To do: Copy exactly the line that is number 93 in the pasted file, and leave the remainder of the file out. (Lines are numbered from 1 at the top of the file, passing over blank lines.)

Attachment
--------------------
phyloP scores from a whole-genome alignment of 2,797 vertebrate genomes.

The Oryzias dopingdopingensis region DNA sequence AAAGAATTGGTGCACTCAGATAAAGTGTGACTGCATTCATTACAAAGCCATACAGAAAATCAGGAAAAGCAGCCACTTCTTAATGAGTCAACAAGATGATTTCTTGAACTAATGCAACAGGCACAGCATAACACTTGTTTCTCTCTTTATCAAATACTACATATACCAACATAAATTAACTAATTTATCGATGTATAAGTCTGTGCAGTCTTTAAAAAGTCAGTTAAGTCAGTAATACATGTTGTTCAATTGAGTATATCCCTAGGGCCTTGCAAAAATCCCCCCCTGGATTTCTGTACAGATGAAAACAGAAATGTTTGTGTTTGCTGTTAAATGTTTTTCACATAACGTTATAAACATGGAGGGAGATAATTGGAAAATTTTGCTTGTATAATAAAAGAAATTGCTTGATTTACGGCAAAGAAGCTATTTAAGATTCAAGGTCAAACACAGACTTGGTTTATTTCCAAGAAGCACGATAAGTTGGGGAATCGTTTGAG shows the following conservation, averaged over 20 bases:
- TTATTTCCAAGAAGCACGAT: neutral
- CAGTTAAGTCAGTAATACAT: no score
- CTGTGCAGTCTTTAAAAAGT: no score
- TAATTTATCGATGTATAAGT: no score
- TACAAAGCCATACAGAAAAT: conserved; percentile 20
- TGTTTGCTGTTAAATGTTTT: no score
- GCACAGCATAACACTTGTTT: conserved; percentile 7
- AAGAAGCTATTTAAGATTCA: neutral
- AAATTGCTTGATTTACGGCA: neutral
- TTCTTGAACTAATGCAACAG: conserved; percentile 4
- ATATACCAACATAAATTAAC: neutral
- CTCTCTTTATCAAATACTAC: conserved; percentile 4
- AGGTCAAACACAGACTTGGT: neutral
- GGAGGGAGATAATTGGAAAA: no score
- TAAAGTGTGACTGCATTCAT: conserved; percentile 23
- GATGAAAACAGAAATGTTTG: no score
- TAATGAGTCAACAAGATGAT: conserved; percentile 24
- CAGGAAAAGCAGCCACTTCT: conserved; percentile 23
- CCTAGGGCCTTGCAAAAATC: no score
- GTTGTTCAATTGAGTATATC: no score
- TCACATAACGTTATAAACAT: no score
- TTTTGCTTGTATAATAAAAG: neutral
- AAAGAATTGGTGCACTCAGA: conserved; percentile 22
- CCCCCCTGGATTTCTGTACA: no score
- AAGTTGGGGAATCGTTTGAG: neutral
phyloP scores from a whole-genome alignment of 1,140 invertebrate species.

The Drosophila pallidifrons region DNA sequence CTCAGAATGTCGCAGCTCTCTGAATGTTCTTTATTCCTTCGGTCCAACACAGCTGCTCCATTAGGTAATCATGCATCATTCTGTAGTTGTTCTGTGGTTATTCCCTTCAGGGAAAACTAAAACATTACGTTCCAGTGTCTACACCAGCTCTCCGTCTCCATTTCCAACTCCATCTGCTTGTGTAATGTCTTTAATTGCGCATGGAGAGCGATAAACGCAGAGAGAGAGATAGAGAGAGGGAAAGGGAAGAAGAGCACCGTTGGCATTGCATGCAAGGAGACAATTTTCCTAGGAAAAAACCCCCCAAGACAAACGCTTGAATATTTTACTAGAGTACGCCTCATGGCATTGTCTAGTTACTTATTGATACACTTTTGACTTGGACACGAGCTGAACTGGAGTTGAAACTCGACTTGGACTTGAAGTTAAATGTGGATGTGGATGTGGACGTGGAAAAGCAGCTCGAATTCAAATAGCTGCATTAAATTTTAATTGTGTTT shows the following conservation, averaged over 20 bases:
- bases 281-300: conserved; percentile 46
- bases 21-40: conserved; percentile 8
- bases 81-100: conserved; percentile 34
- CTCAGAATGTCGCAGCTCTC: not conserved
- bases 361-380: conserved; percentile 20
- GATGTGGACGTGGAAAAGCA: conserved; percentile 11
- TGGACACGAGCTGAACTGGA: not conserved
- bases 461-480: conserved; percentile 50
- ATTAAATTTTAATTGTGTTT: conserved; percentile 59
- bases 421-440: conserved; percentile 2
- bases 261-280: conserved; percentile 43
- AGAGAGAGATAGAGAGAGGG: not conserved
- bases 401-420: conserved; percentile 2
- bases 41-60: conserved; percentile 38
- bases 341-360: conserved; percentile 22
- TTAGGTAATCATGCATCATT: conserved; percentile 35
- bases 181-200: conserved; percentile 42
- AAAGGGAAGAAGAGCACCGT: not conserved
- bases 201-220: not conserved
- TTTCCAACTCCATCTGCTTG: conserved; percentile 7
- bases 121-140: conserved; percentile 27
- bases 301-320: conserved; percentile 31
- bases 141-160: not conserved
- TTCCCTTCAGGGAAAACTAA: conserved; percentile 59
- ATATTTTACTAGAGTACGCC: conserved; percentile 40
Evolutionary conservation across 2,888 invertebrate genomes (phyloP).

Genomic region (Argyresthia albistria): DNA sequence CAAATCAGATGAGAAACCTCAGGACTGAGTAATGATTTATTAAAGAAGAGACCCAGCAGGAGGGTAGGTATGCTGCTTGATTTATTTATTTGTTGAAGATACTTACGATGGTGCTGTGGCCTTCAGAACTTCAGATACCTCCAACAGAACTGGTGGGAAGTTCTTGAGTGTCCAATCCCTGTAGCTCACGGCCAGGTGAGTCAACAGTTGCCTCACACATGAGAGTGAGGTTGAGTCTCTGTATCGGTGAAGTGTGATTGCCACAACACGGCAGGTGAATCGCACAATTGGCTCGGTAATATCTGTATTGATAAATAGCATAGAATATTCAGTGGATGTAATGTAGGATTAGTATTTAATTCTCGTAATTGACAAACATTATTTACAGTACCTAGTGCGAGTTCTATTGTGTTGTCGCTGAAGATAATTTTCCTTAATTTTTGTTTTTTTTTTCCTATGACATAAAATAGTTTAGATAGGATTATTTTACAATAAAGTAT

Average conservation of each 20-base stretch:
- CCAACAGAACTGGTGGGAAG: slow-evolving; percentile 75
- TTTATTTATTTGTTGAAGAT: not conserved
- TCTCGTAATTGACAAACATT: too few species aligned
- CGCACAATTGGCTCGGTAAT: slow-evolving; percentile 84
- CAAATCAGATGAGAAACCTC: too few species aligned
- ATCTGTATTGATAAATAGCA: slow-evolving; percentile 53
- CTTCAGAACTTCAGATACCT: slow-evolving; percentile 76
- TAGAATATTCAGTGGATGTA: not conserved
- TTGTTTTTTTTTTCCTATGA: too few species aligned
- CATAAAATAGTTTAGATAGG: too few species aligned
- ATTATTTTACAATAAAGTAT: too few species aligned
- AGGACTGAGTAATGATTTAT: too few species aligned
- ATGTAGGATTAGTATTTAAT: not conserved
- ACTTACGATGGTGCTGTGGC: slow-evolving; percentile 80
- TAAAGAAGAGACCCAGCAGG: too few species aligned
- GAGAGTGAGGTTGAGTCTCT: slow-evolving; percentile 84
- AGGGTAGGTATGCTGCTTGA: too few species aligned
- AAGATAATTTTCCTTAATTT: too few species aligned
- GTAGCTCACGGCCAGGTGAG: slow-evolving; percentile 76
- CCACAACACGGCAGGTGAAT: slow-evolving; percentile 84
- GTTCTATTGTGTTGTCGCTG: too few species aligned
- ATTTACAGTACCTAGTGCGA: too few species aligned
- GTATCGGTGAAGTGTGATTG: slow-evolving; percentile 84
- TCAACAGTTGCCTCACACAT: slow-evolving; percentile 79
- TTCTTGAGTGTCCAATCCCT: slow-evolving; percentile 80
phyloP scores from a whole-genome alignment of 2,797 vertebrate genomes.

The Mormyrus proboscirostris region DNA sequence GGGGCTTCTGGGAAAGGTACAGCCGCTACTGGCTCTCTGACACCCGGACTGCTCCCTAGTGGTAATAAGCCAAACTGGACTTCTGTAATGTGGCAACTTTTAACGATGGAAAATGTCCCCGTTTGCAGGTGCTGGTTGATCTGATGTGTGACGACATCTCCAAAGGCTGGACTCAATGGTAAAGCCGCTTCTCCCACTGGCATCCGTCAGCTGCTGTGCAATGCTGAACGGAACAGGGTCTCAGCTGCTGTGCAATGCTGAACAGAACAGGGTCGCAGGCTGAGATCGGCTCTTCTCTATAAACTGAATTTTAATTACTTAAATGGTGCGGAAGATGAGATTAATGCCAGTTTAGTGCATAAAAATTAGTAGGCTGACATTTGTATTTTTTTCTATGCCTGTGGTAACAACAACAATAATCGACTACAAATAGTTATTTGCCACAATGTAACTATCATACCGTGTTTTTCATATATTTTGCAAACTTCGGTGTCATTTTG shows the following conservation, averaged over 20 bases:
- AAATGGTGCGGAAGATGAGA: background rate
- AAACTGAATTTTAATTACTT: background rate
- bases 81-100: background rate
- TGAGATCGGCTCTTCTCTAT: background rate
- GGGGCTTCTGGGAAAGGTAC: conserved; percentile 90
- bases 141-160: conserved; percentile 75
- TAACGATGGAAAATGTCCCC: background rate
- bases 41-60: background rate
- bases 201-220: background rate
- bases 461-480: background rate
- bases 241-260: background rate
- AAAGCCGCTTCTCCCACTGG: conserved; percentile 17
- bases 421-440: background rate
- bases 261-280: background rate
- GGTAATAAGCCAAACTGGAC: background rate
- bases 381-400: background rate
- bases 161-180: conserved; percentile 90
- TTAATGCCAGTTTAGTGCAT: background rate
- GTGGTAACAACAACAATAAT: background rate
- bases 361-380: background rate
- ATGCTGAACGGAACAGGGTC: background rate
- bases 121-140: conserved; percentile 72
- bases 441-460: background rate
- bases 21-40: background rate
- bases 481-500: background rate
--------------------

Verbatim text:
- bases 201-220: background rate